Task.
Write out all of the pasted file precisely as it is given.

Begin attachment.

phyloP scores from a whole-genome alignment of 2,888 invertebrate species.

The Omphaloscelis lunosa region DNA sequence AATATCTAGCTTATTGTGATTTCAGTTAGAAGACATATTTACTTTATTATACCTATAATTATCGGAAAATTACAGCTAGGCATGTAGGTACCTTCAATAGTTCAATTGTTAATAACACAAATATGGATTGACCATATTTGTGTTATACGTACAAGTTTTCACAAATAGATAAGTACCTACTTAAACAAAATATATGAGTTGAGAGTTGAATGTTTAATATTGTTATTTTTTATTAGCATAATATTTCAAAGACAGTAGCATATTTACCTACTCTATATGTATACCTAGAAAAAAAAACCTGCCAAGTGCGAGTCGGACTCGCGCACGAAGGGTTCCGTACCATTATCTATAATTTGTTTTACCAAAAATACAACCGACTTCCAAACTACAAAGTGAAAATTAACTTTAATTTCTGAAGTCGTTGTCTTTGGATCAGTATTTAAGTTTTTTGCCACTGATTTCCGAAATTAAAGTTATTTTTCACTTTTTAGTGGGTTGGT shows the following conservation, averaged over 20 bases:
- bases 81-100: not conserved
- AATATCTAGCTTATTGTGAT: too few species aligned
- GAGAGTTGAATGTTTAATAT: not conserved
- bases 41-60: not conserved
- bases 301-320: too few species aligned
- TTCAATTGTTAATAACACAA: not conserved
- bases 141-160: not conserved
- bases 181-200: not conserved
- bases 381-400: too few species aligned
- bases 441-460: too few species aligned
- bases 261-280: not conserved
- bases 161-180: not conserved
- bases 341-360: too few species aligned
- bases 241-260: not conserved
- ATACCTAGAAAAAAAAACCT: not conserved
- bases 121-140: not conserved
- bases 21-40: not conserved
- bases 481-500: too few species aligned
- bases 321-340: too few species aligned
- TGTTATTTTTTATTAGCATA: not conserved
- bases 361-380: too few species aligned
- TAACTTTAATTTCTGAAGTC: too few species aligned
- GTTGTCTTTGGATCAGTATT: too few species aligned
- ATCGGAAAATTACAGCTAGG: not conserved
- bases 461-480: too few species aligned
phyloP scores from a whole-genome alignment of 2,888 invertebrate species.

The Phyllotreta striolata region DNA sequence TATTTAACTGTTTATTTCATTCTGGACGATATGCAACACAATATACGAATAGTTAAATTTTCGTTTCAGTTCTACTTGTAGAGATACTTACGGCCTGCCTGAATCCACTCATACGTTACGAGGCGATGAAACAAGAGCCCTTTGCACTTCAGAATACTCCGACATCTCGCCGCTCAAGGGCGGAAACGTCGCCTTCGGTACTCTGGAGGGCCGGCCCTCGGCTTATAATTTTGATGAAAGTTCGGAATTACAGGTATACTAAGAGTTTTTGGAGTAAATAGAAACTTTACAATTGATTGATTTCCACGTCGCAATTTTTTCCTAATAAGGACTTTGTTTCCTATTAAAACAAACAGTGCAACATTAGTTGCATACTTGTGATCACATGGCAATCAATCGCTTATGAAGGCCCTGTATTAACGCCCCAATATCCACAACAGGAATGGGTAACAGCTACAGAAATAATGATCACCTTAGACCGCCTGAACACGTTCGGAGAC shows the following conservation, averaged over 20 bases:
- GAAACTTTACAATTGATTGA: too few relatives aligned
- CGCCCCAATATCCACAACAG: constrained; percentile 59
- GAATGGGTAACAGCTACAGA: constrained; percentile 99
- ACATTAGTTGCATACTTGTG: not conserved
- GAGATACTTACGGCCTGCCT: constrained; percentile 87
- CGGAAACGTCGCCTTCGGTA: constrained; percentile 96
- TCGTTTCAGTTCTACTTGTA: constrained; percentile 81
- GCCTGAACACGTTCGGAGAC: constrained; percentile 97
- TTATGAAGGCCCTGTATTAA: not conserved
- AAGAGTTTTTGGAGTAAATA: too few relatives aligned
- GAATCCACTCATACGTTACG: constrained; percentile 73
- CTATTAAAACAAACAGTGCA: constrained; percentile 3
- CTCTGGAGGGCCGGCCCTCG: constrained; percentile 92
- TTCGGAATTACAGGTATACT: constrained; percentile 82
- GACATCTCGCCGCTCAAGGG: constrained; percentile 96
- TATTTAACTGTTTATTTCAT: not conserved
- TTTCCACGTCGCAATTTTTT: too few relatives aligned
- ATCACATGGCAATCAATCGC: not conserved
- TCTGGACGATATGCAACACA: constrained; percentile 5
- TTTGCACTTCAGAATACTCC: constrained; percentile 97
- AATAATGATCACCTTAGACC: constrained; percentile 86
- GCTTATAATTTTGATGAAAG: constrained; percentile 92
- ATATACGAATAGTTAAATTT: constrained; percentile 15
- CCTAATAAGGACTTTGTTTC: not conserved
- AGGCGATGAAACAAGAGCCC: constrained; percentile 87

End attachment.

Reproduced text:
phyloP scores from a whole-genome alignment of 2,888 invertebrate species.

The Omphaloscelis lunosa region DNA sequence AATATCTAGCTTATTGTGATTTCAGTTAGAAGACATATTTACTTTATTATACCTATAATTATCGGAAAATTACAGCTAGGCATGTAGGTACCTTCAATAGTTCAATTGTTAATAACACAAATATGGATTGACCATATTTGTGTTATACGTACAAGTTTTCACAAATAGATAAGTACCTACTTAAACAAAATATATGAGTTGAGAGTTGAATGTTTAATATTGTTATTTTTTATTAGCATAATATTTCAAAGACAGTAGCATATTTACCTACTCTATATGTATACCTAGAAAAAAAAACCTGCCAAGTGCGAGTCGGACTCGCGCACGAAGGGTTCCGTACCATTATCTATAATTTGTTTTACCAAAAATACAACCGACTTCCAAACTACAAAGTGAAAATTAACTTTAATTTCTGAAGTCGTTGTCTTTGGATCAGTATTTAAGTTTTTTGCCACTGATTTCCGAAATTAAAGTTATTTTTCACTTTTTAGTGGGTTGGT shows the following conservation, averaged over 20 bases:
- bases 81-100: not conserved
- AATATCTAGCTTATTGTGAT: too few species aligned
- GAGAGTTGAATGTTTAATAT: not conserved
- bases 41-60: not conserved
- bases 301-320: too few species aligned
- TTCAATTGTTAATAACACAA: not conserved
- bases 141-160: not conserved
- bases 181-200: not conserved
- bases 381-400: too few species aligned
- bases 441-460: too few species aligned
- bases 261-280: not conserved
- bases 161-180: not conserved
- bases 341-360: too few species aligned
- bases 241-260: not conserved
- ATACCTAGAAAAAAAAACCT: not conserved
- bases 121-140: not conserved
- bases 21-40: not conserved
- bases 481-500: too few species aligned
- bases 321-340: too few species aligned
- TGTTATTTTTTATTAGCATA: not conserved
- bases 361-380: too few species aligned
- TAACTTTAATTTCTGAAGTC: too few species aligned
- GTTGTCTTTGGATCAGTATT: too few species aligned
- ATCGGAAAATTACAGCTAGG: not conserved
- bases 461-480: too few species aligned
phyloP scores from a whole-genome alignment of 2,888 invertebrate species.

The Phyllotreta striolata region DNA sequence TATTTAACTGTTTATTTCATTCTGGACGATATGCAACACAATATACGAATAGTTAAATTTTCGTTTCAGTTCTACTTGTAGAGATACTTACGGCCTGCCTGAATCCACTCATACGTTACGAGGCGATGAAACAAGAGCCCTTTGCACTTCAGAATACTCCGACATCTCGCCGCTCAAGGGCGGAAACGTCGCCTTCGGTACTCTGGAGGGCCGGCCCTCGGCTTATAATTTTGATGAAAGTTCGGAATTACAGGTATACTAAGAGTTTTTGGAGTAAATAGAAACTTTACAATTGATTGATTTCCACGTCGCAATTTTTTCCTAATAAGGACTTTGTTTCCTATTAAAACAAACAGTGCAACATTAGTTGCATACTTGTGATCACATGGCAATCAATCGCTTATGAAGGCCCTGTATTAACGCCCCAATATCCACAACAGGAATGGGTAACAGCTACAGAAATAATGATCACCTTAGACCGCCTGAACACGTTCGGAGAC shows the following conservation, averaged over 20 bases:
- GAAACTTTACAATTGATTGA: too few relatives aligned
- CGCCCCAATATCCACAACAG: constrained; percentile 59
- GAATGGGTAACAGCTACAGA: constrained; percentile 99
- ACATTAGTTGCATACTTGTG: not conserved
- GAGATACTTACGGCCTGCCT: constrained; percentile 87
- CGGAAACGTCGCCTTCGGTA: constrained; percentile 96
- TCGTTTCAGTTCTACTTGTA: constrained; percentile 81
- GCCTGAACACGTTCGGAGAC: constrained; percentile 97
- TTATGAAGGCCCTGTATTAA: not conserved
- AAGAGTTTTTGGAGTAAATA: too few relatives aligned
- GAATCCACTCATACGTTACG: constrained; percentile 73
- CTATTAAAACAAACAGTGCA: constrained; percentile 3
- CTCTGGAGGGCCGGCCCTCG: constrained; percentile 92
- TTCGGAATTACAGGTATACT: constrained; percentile 82
- GACATCTCGCCGCTCAAGGG: constrained; percentile 96
- TATTTAACTGTTTATTTCAT: not conserved
- TTTCCACGTCGCAATTTTTT: too few relatives aligned
- ATCACATGGCAATCAATCGC: not conserved
- TCTGGACGATATGCAACACA: constrained; percentile 5
- TTTGCACTTCAGAATACTCC: constrained; percentile 97
- AATAATGATCACCTTAGACC: constrained; percentile 86
- GCTTATAATTTTGATGAAAG: constrained; percentile 92
- ATATACGAATAGTTAAATTT: constrained; percentile 15
- CCTAATAAGGACTTTGTTTC: not conserved
- AGGCGATGAAACAAGAGCCC: constrained; percentile 87